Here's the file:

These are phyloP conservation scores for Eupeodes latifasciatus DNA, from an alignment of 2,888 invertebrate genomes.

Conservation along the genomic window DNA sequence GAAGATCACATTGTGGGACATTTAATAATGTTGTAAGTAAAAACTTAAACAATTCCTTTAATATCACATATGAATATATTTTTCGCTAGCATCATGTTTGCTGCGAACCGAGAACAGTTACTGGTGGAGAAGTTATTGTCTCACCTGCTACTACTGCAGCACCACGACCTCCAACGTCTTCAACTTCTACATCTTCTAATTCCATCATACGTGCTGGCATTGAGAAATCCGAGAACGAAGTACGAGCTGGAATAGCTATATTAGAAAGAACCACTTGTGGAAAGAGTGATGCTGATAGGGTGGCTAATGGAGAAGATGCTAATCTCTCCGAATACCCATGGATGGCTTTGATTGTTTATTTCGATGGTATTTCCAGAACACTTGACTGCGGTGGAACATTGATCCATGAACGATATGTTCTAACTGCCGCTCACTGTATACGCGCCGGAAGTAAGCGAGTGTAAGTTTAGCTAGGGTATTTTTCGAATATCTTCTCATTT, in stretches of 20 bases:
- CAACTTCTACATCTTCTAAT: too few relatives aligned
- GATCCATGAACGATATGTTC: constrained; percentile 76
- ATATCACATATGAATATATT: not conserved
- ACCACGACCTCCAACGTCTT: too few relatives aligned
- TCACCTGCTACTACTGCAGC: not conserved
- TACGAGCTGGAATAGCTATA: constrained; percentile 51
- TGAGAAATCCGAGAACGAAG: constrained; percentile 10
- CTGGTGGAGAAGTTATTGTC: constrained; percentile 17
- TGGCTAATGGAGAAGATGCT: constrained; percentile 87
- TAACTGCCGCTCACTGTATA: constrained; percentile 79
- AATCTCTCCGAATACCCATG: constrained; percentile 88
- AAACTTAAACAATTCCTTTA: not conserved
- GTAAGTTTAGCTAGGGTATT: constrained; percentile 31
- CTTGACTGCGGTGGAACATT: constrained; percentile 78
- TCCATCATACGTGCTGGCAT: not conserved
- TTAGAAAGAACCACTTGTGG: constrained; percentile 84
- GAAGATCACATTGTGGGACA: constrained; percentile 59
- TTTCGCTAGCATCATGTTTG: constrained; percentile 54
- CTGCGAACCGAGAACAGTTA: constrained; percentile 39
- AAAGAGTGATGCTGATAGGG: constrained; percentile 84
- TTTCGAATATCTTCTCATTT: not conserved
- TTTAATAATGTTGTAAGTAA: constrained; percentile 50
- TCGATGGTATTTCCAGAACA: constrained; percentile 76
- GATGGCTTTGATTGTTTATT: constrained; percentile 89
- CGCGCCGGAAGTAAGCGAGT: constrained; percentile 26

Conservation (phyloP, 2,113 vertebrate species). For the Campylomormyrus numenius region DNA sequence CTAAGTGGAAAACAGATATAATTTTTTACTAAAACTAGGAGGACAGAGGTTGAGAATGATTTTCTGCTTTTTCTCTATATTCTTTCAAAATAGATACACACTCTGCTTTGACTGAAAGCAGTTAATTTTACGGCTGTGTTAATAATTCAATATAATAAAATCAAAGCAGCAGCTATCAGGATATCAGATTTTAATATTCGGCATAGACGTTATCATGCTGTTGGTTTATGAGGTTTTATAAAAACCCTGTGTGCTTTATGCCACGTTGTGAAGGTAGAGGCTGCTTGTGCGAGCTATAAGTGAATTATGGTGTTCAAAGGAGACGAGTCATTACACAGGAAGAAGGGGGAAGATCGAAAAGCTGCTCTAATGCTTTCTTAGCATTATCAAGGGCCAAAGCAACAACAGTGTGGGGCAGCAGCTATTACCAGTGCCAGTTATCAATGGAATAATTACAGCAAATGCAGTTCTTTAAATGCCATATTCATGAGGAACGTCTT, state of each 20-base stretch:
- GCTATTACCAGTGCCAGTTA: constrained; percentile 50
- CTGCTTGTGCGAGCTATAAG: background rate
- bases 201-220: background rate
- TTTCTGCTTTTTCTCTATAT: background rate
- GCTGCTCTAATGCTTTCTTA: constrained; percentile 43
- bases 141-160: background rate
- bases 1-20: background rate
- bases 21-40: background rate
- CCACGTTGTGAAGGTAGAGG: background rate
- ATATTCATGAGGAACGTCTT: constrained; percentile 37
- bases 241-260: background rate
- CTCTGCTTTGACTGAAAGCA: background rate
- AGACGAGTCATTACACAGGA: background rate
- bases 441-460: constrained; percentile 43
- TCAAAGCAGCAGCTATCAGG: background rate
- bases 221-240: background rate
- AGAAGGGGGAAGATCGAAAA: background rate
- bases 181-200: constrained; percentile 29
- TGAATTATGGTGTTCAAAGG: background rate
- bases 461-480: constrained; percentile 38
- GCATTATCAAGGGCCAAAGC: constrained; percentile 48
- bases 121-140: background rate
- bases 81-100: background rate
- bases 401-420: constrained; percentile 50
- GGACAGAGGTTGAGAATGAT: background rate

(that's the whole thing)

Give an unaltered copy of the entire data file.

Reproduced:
These are phyloP conservation scores for Eupeodes latifasciatus DNA, from an alignment of 2,888 invertebrate genomes.

Conservation along the genomic window DNA sequence GAAGATCACATTGTGGGACATTTAATAATGTTGTAAGTAAAAACTTAAACAATTCCTTTAATATCACATATGAATATATTTTTCGCTAGCATCATGTTTGCTGCGAACCGAGAACAGTTACTGGTGGAGAAGTTATTGTCTCACCTGCTACTACTGCAGCACCACGACCTCCAACGTCTTCAACTTCTACATCTTCTAATTCCATCATACGTGCTGGCATTGAGAAATCCGAGAACGAAGTACGAGCTGGAATAGCTATATTAGAAAGAACCACTTGTGGAAAGAGTGATGCTGATAGGGTGGCTAATGGAGAAGATGCTAATCTCTCCGAATACCCATGGATGGCTTTGATTGTTTATTTCGATGGTATTTCCAGAACACTTGACTGCGGTGGAACATTGATCCATGAACGATATGTTCTAACTGCCGCTCACTGTATACGCGCCGGAAGTAAGCGAGTGTAAGTTTAGCTAGGGTATTTTTCGAATATCTTCTCATTT, in stretches of 20 bases:
- CAACTTCTACATCTTCTAAT: too few relatives aligned
- GATCCATGAACGATATGTTC: constrained; percentile 76
- ATATCACATATGAATATATT: not conserved
- ACCACGACCTCCAACGTCTT: too few relatives aligned
- TCACCTGCTACTACTGCAGC: not conserved
- TACGAGCTGGAATAGCTATA: constrained; percentile 51
- TGAGAAATCCGAGAACGAAG: constrained; percentile 10
- CTGGTGGAGAAGTTATTGTC: constrained; percentile 17
- TGGCTAATGGAGAAGATGCT: constrained; percentile 87
- TAACTGCCGCTCACTGTATA: constrained; percentile 79
- AATCTCTCCGAATACCCATG: constrained; percentile 88
- AAACTTAAACAATTCCTTTA: not conserved
- GTAAGTTTAGCTAGGGTATT: constrained; percentile 31
- CTTGACTGCGGTGGAACATT: constrained; percentile 78
- TCCATCATACGTGCTGGCAT: not conserved
- TTAGAAAGAACCACTTGTGG: constrained; percentile 84
- GAAGATCACATTGTGGGACA: constrained; percentile 59
- TTTCGCTAGCATCATGTTTG: constrained; percentile 54
- CTGCGAACCGAGAACAGTTA: constrained; percentile 39
- AAAGAGTGATGCTGATAGGG: constrained; percentile 84
- TTTCGAATATCTTCTCATTT: not conserved
- TTTAATAATGTTGTAAGTAA: constrained; percentile 50
- TCGATGGTATTTCCAGAACA: constrained; percentile 76
- GATGGCTTTGATTGTTTATT: constrained; percentile 89
- CGCGCCGGAAGTAAGCGAGT: constrained; percentile 26

Conservation (phyloP, 2,113 vertebrate species). For the Campylomormyrus numenius region DNA sequence CTAAGTGGAAAACAGATATAATTTTTTACTAAAACTAGGAGGACAGAGGTTGAGAATGATTTTCTGCTTTTTCTCTATATTCTTTCAAAATAGATACACACTCTGCTTTGACTGAAAGCAGTTAATTTTACGGCTGTGTTAATAATTCAATATAATAAAATCAAAGCAGCAGCTATCAGGATATCAGATTTTAATATTCGGCATAGACGTTATCATGCTGTTGGTTTATGAGGTTTTATAAAAACCCTGTGTGCTTTATGCCACGTTGTGAAGGTAGAGGCTGCTTGTGCGAGCTATAAGTGAATTATGGTGTTCAAAGGAGACGAGTCATTACACAGGAAGAAGGGGGAAGATCGAAAAGCTGCTCTAATGCTTTCTTAGCATTATCAAGGGCCAAAGCAACAACAGTGTGGGGCAGCAGCTATTACCAGTGCCAGTTATCAATGGAATAATTACAGCAAATGCAGTTCTTTAAATGCCATATTCATGAGGAACGTCTT, state of each 20-base stretch:
- GCTATTACCAGTGCCAGTTA: constrained; percentile 50
- CTGCTTGTGCGAGCTATAAG: background rate
- bases 201-220: background rate
- TTTCTGCTTTTTCTCTATAT: background rate
- GCTGCTCTAATGCTTTCTTA: constrained; percentile 43
- bases 141-160: background rate
- bases 1-20: background rate
- bases 21-40: background rate
- CCACGTTGTGAAGGTAGAGG: background rate
- ATATTCATGAGGAACGTCTT: constrained; percentile 37
- bases 241-260: background rate
- CTCTGCTTTGACTGAAAGCA: background rate
- AGACGAGTCATTACACAGGA: background rate
- bases 441-460: constrained; percentile 43
- TCAAAGCAGCAGCTATCAGG: background rate
- bases 221-240: background rate
- AGAAGGGGGAAGATCGAAAA: background rate
- bases 181-200: constrained; percentile 29
- TGAATTATGGTGTTCAAAGG: background rate
- bases 461-480: constrained; percentile 38
- GCATTATCAAGGGCCAAAGC: constrained; percentile 48
- bases 121-140: background rate
- bases 81-100: background rate
- bases 401-420: constrained; percentile 50
- GGACAGAGGTTGAGAATGAT: background rate